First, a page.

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A bioelectronic mesh capable of growing with cardiac tissues for comprehensive heart monitoring

A team of engineers built a tissue-like bioelectronic mesh system integrated with an array of atom-thin graphene sensors that can simultaneously measure both the electrical signal and the physical movement of cells.

In a research first, this tissue-like mesh can grow along with the cardiac cells, allowing researchers to observe how the heart’s mechanical and electrical functions change during the developmental process. The new device is a boon for those studying cardiac disease as well as those studying the potentially toxic side effects of many common drug therapies.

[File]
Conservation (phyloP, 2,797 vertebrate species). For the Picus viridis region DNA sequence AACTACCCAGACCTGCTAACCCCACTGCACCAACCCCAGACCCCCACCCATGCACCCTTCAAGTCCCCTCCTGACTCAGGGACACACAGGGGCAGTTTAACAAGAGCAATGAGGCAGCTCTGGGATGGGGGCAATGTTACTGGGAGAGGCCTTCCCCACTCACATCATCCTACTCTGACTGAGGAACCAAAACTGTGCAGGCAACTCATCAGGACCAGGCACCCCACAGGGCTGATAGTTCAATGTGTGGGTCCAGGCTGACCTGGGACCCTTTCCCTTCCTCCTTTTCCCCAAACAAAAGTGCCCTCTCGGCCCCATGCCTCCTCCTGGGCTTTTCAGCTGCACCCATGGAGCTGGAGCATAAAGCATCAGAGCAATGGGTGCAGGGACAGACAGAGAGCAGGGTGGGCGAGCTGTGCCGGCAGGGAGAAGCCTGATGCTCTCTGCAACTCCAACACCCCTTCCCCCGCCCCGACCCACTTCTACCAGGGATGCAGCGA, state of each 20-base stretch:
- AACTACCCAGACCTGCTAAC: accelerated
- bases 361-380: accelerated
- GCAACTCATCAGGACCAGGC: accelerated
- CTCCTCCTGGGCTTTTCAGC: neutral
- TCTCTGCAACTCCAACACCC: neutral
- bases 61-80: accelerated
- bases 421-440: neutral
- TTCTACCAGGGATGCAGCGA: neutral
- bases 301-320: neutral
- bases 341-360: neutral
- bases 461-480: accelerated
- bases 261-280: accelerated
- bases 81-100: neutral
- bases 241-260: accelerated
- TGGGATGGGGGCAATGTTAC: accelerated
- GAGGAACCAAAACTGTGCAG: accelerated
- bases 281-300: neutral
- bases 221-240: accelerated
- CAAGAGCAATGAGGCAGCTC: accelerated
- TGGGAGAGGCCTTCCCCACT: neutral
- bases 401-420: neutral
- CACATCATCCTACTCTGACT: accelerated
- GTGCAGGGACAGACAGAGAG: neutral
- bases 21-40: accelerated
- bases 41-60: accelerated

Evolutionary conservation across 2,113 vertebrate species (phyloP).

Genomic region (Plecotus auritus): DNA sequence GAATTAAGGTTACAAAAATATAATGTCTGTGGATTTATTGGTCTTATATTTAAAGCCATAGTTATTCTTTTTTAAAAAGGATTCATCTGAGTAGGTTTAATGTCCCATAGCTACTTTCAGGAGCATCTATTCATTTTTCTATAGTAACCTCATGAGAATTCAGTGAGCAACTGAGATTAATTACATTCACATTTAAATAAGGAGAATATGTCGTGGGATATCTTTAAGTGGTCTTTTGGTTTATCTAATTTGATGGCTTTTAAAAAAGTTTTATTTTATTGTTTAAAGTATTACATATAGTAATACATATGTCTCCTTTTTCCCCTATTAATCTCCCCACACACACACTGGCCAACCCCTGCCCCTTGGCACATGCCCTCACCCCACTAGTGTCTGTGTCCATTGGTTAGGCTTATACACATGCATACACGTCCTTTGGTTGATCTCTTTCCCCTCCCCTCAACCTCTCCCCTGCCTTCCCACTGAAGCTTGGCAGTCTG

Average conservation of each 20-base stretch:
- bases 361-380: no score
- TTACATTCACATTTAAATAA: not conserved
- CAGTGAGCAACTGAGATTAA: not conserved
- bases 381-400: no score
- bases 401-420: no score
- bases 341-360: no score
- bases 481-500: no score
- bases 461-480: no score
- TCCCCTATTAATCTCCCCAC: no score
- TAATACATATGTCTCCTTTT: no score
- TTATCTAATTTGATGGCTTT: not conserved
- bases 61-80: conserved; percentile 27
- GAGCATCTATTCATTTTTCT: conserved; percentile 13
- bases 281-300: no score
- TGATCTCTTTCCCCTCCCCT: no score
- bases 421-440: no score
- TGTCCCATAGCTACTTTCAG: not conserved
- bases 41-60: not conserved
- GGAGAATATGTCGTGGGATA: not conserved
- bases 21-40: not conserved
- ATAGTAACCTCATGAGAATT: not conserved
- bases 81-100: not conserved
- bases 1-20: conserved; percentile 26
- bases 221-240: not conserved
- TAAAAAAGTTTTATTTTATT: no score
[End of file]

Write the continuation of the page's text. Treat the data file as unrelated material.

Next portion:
Cardiac disease is the leading cause of human morbidity and mortality across the world. The heart is also very sensitive to therapeutic drugs, and the pharmaceutical industry spends millions of dollars in testing to make sure that its products are safe. However, ways to effectively monitor living cardiac tissue are extremely limited.

In part, this is because it is very risky to implant sensors in a living heart, but also because the heart is a complex kind of muscle with more than one thing that needs monitoring.

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